Kenya. She said her name was Kenya.
And then she laughed. I couldn't hear it, not over the music in the bar, not over the shouting of everyone around us. But I saw the laugh, starting in her stomach, and traveling up and out of her mouth.
She leaned closer and said that her parents had grown up with Black Power and Africa awareness, and decided to name her Kenya. That they had grounded her the first time she straightened her hair.
Her voice, the part of her voice I could hear, had a huskiness to it that really appealed to me. I managed to find a part of the bar behind the speakers, further from the noise, and we sat down. She had a sly smile, and it was all I could do not to gawk at the beauty of her. And when she talked about her job as a lawyer, I felt stupid, pointless. Why she was talking to me, why she traded rounds with me and laughed at my poor jokes, I couldn't say. She was her own person, not needing validations, not needing justification. She could talk on subjects beyond her type of phone or the latest celebrity mishap, and that appealed to me. She was most certainly a woman, and not a girl.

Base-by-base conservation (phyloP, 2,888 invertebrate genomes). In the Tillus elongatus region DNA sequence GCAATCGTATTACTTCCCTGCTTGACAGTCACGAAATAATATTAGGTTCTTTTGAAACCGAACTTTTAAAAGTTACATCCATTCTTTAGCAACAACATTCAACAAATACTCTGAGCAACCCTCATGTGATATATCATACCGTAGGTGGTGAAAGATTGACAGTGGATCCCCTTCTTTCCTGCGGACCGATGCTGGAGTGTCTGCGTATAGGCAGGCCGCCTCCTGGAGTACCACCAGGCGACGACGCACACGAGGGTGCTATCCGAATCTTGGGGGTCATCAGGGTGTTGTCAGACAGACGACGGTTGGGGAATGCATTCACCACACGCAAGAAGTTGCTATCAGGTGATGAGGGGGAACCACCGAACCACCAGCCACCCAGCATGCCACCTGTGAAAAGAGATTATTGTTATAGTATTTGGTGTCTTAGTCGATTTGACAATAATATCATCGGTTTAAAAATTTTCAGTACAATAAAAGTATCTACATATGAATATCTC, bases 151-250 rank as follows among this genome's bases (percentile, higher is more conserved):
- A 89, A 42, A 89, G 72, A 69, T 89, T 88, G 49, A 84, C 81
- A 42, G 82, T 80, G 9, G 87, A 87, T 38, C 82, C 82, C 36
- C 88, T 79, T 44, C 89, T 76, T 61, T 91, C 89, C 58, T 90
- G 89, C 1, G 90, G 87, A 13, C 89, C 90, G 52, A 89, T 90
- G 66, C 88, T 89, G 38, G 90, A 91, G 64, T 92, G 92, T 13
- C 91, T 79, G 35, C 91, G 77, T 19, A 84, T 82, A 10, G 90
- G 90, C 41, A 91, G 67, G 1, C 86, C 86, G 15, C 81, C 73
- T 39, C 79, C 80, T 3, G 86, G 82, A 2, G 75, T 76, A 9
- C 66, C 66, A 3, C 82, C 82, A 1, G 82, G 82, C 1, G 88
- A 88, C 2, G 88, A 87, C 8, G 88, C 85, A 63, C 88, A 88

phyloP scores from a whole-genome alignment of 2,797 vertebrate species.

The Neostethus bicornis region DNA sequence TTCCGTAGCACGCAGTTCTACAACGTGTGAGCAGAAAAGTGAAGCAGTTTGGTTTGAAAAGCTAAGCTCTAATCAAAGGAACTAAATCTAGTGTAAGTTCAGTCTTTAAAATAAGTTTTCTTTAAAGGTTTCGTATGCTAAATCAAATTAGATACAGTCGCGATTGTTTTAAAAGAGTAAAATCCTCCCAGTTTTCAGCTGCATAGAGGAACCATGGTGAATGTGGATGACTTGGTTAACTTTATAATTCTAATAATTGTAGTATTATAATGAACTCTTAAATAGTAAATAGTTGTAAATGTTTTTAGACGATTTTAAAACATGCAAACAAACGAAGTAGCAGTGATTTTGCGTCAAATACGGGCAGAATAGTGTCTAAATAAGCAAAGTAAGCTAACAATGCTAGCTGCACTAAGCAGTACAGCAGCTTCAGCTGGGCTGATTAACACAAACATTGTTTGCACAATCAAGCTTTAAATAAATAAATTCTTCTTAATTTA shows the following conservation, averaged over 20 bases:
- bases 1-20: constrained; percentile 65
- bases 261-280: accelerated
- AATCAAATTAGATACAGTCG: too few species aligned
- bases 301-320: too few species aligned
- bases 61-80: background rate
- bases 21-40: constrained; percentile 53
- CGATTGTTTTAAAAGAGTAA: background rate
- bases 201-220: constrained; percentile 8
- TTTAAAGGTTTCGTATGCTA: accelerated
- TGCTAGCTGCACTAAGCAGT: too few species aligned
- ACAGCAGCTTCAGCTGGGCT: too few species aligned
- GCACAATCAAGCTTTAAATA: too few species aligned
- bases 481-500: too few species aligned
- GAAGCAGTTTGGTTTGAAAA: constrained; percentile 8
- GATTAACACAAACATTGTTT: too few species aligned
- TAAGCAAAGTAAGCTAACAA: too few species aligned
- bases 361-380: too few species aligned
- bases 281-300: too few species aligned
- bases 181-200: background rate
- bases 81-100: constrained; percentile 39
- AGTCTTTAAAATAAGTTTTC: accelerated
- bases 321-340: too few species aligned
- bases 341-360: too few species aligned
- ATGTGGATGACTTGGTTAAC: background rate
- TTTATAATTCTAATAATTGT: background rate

And in the bubble of relative silence we sat in, I saw our life unspool. A few weeks of tentative conversation, leading inevitably to sex, at first uneasy, but soon becoming joyous. This would eventually level to the comfortable relationship, and in a few years together we couldn't remember being apart. But the humdrum of it all, the crushing finality, that was what would end us. I saw this in a second, and I decided to spare her of this. That's the problem with knowing.